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The Challenges of Including Patients With Aphasia in Qualitative Research for Health Service Redesign: Qualitative Interview Study

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Prior, S ORCID: 0000-0001-5782-9141, Miller, A ORCID: 0000-0002-1235-6982, Campbell, S ORCID: 0000-0003-4830-8488, Linegar, K and Peterson, G ORCID: 0000-0002-6764-3882 2020 , 'The Challenges of Including Patients With Aphasia in Qualitative Research for Health Service Redesign: Qualitative Interview Study' , Journal of Participatory Medicine, vol. 12, no. 1 , pp. 1-5 , doi: 10.2196/12336.

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Abstract

Background: Aphasia is an impairment of language, affecting the production or comprehension of speech and the ability toread or write. Aphasia is a frequent complication of stroke and is a major disability for patients and their families. The provisionof services for stroke patients differs across health care providers and regions, and strategies directed at improving these serviceshave benefited from the involvement of patients. However, patients with aphasia are often excluded from these co-design activitiesdue to a diminished capacity to communicate verbally and a lack of health researcher experience in working with patients withaphasia.Objective: The primary aim of this paper is to identify approaches appropriate for working with patients with aphasia in aninterview situation and, more generally, determine the importance of including people with aphasia in health service improvementresearch. The secondary aim is to describe the experiences of researchers involved in interviewing patients with aphasia.Methods: A total of 5 poststroke patients with aphasia participated in face-to-face interviews in their homes to gain insight intotheir in-hospital experience following their stroke. Interviews were audio-recorded, and thematic analysis was performed. Theexperiences of the researchers interviewing these patients were informally recorded postinterview, and themes were derived fromthese reflections.Results: The interview technique utilized in this study was unsuitable to gain rich, qualitative data from patients with aphasia.The experience of researchers performing these interviews suggests that preparation, emotion, and understanding were three ofthe main factors influencing their ability to gather useful experiential information from patients with aphasia. Patients with aphasiaare valuable contributors to qualitative health services research, and researchers need to be flexible and adaptable in their methodsof engagement.Conclusions: Including patients with aphasia in health service redesign research requires the use of nontraditional interviewtechniques. Researchers intending to engage patients with aphasia must devise appropriate strategies and methods to maximizethe contributions and valuable communications of these participants.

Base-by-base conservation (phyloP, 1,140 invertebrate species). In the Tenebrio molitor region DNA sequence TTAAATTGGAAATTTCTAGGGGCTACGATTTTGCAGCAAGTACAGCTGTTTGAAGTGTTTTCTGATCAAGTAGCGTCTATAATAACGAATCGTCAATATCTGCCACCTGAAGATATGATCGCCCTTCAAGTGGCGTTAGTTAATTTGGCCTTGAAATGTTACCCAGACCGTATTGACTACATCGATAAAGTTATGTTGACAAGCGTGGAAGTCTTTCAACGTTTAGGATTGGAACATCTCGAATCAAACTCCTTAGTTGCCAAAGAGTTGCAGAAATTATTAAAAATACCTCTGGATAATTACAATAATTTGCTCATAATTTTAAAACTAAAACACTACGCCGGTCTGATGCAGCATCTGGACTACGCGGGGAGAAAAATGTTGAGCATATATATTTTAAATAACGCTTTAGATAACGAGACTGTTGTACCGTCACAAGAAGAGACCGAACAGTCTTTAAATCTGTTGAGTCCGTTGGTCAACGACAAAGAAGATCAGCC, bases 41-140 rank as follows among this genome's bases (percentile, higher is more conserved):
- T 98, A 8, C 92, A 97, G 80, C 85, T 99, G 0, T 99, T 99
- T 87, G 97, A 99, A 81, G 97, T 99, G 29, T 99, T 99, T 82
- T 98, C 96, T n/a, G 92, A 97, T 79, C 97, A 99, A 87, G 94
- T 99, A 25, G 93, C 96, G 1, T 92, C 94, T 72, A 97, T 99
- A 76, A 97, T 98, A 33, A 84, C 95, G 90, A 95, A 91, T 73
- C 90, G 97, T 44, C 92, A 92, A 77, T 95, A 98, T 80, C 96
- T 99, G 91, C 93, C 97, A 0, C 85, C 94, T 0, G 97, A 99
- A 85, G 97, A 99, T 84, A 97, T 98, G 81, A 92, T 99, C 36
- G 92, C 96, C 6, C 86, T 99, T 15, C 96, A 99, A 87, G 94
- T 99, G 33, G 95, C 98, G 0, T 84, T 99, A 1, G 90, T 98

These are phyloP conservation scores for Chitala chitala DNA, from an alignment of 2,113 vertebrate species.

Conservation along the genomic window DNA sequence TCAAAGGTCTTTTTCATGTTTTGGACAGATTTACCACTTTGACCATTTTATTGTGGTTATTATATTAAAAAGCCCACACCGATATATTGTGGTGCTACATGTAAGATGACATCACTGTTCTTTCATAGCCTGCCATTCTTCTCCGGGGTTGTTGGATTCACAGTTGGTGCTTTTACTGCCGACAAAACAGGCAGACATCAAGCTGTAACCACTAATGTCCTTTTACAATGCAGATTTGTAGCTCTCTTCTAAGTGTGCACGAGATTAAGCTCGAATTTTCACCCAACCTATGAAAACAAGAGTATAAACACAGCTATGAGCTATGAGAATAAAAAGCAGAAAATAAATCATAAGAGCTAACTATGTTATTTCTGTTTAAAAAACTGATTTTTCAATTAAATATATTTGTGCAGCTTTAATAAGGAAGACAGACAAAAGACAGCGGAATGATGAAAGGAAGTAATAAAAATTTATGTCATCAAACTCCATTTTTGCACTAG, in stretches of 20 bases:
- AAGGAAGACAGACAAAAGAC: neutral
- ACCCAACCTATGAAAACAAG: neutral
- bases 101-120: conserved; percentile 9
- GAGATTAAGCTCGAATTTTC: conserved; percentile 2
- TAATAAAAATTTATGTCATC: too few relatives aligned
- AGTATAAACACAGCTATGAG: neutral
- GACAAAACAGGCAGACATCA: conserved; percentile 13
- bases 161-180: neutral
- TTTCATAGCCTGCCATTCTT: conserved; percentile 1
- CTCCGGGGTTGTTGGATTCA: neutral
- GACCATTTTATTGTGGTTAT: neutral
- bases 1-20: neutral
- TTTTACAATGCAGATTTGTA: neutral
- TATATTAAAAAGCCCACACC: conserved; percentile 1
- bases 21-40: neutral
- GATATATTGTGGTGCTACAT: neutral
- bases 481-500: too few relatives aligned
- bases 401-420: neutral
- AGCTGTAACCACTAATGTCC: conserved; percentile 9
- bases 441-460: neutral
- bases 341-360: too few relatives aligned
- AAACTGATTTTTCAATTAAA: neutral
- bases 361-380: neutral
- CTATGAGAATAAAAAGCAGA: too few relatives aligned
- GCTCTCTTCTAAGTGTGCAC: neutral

Item Type: Article
Authors/Creators:Prior, S and Miller, A and Campbell, S and Linegar, K and Peterson, G
Keywords: stroke; communication; research; qualitative; aphasia; participatory research
Journal or Publication Title: Journal of Participatory Medicine
Publisher: Society for Participatory Medicine
ISSN: 2152-7202
DOI / ID Number: 10.2196/12336
Copyright Information:

Copyright 2020 Sarah Jane Prior, Andrea Miller, Steven Campbell, Karen Linegar, Gregory Peterson. Licensed under Creative Commons Attribution 4.0 International (CC BY 4.0) https://creativecommons.org/licenses/by/4.0/

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